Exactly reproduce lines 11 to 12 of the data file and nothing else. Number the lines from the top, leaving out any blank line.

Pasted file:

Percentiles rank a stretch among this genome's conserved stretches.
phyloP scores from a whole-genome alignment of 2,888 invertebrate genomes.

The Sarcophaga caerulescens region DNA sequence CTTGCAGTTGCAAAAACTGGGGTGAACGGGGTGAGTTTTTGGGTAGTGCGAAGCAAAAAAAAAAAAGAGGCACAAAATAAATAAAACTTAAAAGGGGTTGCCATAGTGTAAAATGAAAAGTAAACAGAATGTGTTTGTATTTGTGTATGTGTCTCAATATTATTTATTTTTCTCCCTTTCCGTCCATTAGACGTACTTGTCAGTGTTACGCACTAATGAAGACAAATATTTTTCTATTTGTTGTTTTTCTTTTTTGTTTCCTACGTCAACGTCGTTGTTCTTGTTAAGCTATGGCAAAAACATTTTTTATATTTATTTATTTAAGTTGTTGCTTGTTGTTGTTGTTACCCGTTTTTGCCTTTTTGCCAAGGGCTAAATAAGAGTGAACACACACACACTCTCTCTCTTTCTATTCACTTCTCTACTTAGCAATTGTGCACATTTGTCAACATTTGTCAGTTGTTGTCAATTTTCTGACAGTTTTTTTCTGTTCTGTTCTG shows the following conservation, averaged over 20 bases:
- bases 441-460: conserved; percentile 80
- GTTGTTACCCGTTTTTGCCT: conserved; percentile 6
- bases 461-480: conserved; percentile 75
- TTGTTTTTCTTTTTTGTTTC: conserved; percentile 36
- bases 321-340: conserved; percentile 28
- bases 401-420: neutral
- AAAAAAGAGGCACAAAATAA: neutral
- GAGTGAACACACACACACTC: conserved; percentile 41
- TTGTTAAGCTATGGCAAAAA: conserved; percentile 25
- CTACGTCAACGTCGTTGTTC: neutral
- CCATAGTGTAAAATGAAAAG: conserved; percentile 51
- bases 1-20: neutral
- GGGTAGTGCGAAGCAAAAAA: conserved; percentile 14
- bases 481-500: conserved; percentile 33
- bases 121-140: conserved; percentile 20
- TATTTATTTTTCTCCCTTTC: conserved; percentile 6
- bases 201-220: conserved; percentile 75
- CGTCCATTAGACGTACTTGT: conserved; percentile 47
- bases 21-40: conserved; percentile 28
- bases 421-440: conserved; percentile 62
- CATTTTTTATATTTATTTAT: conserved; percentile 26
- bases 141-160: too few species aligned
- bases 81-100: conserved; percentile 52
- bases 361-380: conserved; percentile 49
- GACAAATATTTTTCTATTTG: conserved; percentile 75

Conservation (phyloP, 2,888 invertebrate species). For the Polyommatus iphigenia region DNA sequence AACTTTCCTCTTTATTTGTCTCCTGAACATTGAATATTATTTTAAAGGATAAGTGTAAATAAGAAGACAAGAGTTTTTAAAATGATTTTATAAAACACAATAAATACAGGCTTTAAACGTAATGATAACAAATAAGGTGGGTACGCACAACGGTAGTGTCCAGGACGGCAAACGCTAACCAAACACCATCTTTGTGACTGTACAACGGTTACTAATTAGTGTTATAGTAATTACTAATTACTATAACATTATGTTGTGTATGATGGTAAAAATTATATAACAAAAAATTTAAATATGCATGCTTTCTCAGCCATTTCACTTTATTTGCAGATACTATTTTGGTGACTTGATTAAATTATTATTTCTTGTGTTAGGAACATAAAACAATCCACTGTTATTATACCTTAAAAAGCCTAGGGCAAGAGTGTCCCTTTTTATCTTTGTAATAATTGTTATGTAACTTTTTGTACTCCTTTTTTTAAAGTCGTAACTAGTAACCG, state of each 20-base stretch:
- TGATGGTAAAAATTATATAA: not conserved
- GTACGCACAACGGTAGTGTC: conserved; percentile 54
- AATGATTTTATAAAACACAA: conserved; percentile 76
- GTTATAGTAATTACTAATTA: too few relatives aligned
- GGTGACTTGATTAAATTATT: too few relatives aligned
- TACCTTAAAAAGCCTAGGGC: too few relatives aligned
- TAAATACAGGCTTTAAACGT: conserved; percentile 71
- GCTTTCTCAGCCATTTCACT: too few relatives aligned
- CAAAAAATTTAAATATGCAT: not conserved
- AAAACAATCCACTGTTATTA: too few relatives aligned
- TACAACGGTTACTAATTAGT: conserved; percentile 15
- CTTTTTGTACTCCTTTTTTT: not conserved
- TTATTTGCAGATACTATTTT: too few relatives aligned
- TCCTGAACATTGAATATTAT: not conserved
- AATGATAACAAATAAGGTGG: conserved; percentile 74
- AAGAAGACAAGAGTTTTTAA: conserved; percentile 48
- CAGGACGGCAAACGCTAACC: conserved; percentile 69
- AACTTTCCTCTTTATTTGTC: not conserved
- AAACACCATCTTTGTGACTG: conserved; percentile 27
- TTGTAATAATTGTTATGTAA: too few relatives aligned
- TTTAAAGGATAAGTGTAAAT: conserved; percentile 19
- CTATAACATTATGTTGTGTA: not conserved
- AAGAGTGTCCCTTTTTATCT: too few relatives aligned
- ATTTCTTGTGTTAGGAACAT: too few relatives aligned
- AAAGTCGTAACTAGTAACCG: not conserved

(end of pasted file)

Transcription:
- GAGTGAACACACACACACTC: conserved; percentile 41
- TTGTTAAGCTATGGCAAAAA: conserved; percentile 25